- have done no specialized training in eating disorder treatment
- don’t read journal articles about eating disorders
- have never even seen a client with an eating disorder.
- Most importantly, I also understand that there are many, many far better qualified and trained therapists here in Cary, NC who have years of experience helping clients overcome eating disorders. I don’t share that experience or passion…
Which is all to say that just because I could doesn’t mean I should.
It’s not that I don’t want that client to be helped; quite the contrary. I want that client to have the most successful therapy possible. I hope they kick the daylights out of their eating disorder. I also realistically see that I am not the best possible guide to help that client realize what work they’ll need to do to overcome their eating disorder. For that reason, I would absolutely insist that they go to a different therapist.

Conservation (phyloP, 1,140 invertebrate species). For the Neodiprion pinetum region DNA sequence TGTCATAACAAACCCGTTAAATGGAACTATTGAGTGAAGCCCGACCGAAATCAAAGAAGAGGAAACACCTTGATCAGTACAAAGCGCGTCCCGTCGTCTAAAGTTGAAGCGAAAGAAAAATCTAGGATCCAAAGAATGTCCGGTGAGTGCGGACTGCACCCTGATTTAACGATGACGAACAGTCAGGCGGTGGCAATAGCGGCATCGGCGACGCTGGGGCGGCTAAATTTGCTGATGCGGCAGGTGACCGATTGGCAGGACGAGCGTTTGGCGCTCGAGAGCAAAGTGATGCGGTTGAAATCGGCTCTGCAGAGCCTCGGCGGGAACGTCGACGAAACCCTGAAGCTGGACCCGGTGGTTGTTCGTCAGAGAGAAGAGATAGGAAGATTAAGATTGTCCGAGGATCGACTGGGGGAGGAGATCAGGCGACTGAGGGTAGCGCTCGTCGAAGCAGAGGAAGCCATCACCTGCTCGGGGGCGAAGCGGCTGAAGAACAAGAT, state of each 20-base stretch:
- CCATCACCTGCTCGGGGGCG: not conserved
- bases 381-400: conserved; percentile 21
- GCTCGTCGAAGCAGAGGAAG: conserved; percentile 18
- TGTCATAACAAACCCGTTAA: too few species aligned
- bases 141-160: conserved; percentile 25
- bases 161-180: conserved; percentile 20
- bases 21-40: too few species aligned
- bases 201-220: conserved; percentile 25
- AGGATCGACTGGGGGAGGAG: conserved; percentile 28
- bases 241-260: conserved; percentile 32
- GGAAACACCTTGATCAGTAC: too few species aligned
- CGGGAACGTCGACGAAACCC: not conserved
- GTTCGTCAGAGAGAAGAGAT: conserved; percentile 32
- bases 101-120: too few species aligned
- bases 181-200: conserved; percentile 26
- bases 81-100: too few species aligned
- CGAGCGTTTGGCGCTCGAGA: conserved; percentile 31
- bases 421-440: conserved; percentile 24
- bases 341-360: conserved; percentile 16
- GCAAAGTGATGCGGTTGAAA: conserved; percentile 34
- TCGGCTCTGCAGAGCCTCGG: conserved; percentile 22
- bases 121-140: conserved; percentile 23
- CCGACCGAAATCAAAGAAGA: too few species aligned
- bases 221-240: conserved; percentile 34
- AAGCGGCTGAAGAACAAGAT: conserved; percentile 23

The trouble is that, unlike eating disorder specialists, there are very few therapists who specialize in treating clients with I/DD. It is quite possible that there is no better qualified person in your area.
If that’s the case, explain to the counselor that you understand that your loved one doesn’t fit their typical niche. Ask if it’s ok if you ask a few more questions (and offer to answer some of theirs) to see if it might be a good fit anyways! If they say yes, here are some other questions you can try:
Tell me about your experience with people with <insert your child’s developmental diagnosis here>.